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The Weird, Wild Road Florida Road Trip Every Southerner Should Take

by Staff

I’ve always loved a road trip, that lovely suspension of real life, that time of being nowhere, when anything is possible and the whole future lies out before us like a dream. No place in the world is dreamier than the Overseas Highway (U.S. 1), the beautiful drive from the tip end of mainland Florida down the fabled Keys, my favorite journey in all the world. The flat turquoise water on both sides; those long bridges; the weird birds; the huge changing sky; those wild, brilliant sunsets. It’s always gorgeous, always surprising…and well, revelatory. You feel like you’ve been living in an old black-and-white photograph, and then a brighter future is opening up.

It’s technically 106 miles from Key Largo (Mile Marker 100 at the top) down to Key West (Mile Marker 1) on this legendary highway completed in the 1930s to replace Henry Flagler’s equally legendary railroad. Key Largo is justly famous for its tourist attractions such as glass-bottom boats, dive shops, and the John Pennecamp Coral Reef State Park (with its big underwater statue of Christ). Then drive on to Tavernier, where the road runs like a silver ribbon into the sky, Plantation Key, Upper Matecumbe Key, and Islamorada (renowned for fishing and the atmospheric old Cheeca Lodge).

Reese Lassman/EyeEm/Getty Images

Don’t miss the famous Green Turtle Inn, located in a cluster of wooden buildings at Mile Marker 81.2. This place has been popular since 1947, when people actually ate green turtle steaks processed at the nearby cannery. Inside, it’s just like walking into a  James Bond movie, with red leather barstools; dark wood throughout; a large, square bar; Dean Martin playing on the sound system; and walls covered in pictures of famous people (including Mickey Mantle and John Belushi). Sit down, open up the big leather menu, and order a margarita.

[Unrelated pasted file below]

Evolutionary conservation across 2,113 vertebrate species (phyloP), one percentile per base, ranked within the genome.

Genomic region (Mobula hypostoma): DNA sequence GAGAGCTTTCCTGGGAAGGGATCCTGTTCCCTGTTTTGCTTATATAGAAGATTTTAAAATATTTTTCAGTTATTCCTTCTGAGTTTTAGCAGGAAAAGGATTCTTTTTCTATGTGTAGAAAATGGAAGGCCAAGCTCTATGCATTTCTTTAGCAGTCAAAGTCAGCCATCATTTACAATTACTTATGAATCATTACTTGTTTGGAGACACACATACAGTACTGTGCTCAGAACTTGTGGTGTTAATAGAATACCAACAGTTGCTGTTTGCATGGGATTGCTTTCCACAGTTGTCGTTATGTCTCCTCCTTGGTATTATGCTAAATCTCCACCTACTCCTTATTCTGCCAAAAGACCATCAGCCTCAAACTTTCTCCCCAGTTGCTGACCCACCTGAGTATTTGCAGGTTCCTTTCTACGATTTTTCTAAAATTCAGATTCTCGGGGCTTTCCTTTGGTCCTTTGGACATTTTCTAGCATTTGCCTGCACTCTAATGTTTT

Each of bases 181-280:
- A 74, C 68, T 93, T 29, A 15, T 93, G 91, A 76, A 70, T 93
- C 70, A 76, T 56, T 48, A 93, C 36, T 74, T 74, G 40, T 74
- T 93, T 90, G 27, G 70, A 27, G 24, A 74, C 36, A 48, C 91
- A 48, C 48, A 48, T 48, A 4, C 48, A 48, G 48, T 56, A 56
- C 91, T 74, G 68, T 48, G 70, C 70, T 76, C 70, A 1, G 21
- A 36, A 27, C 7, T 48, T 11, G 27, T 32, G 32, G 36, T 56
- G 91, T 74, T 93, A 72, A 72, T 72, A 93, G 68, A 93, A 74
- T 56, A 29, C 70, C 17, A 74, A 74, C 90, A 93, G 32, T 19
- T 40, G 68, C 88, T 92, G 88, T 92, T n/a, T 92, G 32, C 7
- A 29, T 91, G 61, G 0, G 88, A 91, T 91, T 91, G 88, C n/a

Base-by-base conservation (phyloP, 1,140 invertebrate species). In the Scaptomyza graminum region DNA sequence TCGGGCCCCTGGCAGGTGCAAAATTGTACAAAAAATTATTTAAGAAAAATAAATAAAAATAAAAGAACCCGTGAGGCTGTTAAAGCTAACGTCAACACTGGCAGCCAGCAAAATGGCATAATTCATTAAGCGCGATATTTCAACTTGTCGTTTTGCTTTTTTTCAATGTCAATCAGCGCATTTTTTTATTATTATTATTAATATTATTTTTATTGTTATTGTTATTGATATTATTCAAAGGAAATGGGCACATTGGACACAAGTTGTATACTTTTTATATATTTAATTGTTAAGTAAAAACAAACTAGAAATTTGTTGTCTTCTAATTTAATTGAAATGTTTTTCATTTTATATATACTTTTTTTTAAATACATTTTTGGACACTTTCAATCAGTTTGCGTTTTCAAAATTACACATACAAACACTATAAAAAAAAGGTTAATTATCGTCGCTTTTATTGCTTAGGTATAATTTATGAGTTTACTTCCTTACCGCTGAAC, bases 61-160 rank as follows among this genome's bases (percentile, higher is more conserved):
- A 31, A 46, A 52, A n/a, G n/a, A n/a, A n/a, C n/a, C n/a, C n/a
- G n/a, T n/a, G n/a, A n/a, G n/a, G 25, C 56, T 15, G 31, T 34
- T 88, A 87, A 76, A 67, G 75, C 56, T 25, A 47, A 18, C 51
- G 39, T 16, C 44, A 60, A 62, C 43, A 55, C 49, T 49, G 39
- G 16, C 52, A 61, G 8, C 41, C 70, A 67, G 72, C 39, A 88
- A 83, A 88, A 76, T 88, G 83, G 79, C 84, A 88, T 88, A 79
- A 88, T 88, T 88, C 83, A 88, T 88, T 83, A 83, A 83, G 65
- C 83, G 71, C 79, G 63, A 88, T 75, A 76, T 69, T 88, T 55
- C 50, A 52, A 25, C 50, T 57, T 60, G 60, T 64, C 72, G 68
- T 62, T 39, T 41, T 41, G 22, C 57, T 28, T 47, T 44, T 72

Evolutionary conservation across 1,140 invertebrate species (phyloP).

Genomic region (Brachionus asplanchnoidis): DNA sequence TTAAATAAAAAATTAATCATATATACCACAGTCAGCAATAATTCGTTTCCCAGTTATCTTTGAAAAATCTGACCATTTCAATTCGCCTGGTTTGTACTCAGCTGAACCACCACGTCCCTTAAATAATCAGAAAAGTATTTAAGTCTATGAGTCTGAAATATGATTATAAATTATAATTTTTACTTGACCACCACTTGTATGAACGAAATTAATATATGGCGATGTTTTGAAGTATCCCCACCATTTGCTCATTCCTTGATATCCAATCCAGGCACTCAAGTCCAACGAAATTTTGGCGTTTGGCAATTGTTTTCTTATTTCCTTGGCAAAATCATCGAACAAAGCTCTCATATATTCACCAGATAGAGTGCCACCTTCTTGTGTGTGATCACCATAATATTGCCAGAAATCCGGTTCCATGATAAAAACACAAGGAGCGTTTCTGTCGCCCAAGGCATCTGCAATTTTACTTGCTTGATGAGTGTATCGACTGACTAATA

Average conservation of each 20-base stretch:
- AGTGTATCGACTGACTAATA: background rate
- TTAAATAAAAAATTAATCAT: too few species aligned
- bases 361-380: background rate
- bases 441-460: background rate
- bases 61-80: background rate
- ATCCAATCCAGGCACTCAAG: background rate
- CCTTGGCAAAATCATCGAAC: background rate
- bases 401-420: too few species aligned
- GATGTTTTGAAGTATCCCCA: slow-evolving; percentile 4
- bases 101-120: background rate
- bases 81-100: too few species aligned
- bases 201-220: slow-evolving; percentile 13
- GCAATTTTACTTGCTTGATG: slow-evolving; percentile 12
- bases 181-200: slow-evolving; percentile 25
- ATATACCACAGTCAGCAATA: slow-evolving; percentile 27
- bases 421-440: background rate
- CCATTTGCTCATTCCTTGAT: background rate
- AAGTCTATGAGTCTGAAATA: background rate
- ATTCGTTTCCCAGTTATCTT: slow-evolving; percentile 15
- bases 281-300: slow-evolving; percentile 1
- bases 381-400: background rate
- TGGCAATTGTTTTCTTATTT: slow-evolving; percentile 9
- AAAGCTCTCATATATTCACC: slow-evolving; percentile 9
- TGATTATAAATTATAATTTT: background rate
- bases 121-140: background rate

Forty-two bridges link the Keys, with most of them in the Middle Keys including the famous Seven Mile Bridge (mile markers 46 through 40), the longest stretch of road over open water there. It’s almost impossible to describe the sensation of driving across. It’s like you are transported to another country, a fabulous land of sky and sea, with the water spread out pale and shiny on either side of you to the farthest edges of the world.

Each Key has its charms, its secrets, its specialties, such as the National Key Deer Refuge on Big Pine Key, featuring the sweetest and most improbable little creatures I’ve ever seen with the biggest eyes. And Grassy Key’s Dolphin Research Center, where you can actually swim with them if you call ahead for a reservation. The Keys are filled with wonderful, almost fantastical animals—iguanas, pelicans, egrets, stingrays, manatees, ospreys nesting atop telephone poles. It’s like another world. It IS another world.

The people are pretty unusual too—artists, dreamers, dropouts, entrepreneurs, individualists. All are ready to help one another (or you) in an instant. Just check out some of these signs I spotted: “Crocodile Crossing,” “Psychic Oil Change and Gas”, “Go All the Way,” “Be Here Now,” “A Cool Congregation!,” “Your Wife Is Hot, Better Get Your AC Fixed,” and “Gator Heads and Wind Chimes.” And don’t miss all the manatee mailboxes. (I’d love to have one of those myself.)

Driving the Overseas Highway is a liberation from being the gravity-bound creatures we are—as well as a bridge to another world, Key West. It’s the place you come to be yourself, or maybe where you come to figure out who you are.

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